Since he and fellow GOP Congressman John Shimkus announced their Energy VISION Act last week, Rep. Peter Roskam has been hitting the local media circuit and touting his plan to make America "energy independent within 15 years." He contends that the proposal -- ...
Since he and fellow GOP Congressman John Shimkus announced their Energy VISION Act last week, Rep. Peter Roskam has been hitting the local media circuit and touting his plan to make America "energy independent within 15 years." He contends that the proposal -- which features a mix of increased oil drilling (both offshore and in the Arctic), increased oil shale production, and various conservation efforts -- will replace the 9 million barrels of oil the U.S. imports from foreign countries (other than Canada and Mexico) every day. Here's Roskam explaining the plan on Fox Chicago Sunday a couple days ago:
However, I've been taking a look at the underlying math ... and there are some problems with Roskam and Shimkus' numbers. For instance, their press release states that extending offshore drilling to the Outer Continental Shelf (OCS) would replace 2.4 million barrels per day that we currently import. Their source for this projection is the U.S Energy Information Agency (EIA), which recently released a report examining how drilling in the OCS would affect production.
But curiously, the EIA estimated that opening up the OCS would only increase production by about 200,000 barrels a day and "would not have a significant impact on domestic crude oil and natural gas production or prices before 2030."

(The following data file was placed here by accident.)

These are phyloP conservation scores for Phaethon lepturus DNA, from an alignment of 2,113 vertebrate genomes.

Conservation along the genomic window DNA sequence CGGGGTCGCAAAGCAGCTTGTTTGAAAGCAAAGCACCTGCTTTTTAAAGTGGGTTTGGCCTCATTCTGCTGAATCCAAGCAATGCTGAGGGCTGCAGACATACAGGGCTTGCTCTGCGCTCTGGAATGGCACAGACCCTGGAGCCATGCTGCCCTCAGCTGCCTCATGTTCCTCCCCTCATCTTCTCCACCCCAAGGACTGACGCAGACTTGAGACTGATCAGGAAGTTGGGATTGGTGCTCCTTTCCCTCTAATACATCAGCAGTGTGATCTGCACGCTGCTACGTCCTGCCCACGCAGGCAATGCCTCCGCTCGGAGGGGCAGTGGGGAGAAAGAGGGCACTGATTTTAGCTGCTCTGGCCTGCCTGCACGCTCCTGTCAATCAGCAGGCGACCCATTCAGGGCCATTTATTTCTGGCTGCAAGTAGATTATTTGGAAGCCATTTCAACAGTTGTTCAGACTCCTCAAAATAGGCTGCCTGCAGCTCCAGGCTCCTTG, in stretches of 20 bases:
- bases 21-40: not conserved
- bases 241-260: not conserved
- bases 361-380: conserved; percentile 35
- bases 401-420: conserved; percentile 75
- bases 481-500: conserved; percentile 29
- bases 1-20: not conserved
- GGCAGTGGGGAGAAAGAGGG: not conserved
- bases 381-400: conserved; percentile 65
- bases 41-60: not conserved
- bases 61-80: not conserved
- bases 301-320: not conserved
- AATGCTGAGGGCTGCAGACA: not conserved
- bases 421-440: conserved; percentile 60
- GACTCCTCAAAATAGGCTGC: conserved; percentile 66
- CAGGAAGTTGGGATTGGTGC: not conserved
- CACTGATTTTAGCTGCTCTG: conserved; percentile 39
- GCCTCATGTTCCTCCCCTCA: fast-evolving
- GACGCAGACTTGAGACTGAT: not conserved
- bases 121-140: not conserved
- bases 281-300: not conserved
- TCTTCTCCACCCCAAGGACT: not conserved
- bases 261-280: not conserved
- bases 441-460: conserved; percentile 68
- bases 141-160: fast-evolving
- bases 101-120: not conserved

There's a big difference between 2.4 million and 200,000. So where did the GOP congressmen get the larger number? It appears that they took the total amount of offshore production once the OCS is opened up -- including the 2.2 million barrels a day already being extracted by offshore rigs here in the U.S.
Check out the EIA's graph showing the relatively small increase in estimated production caused by expanding into the OCS:
That gap between the green and blue lines -- representing about 200,000 barrels per day -- is what Roskam and Shimkus should have listed in their press release under "Outer Continental Shelf" production. Instead, they just listed the whole 2.4 million.
Any additional media outlets giving Roskam and his plan airtime might want to ask him to explain. And the Tribune's Swamp blog -- which reprinted the VISION Act press release, including the faulty 2.4 million figure -- should ask for a clarification.
While they're at, reporters should also ask Roskam how he plans to ensure that any increased U.S. oil production will go directly to American buyers -- as opposed to the global market.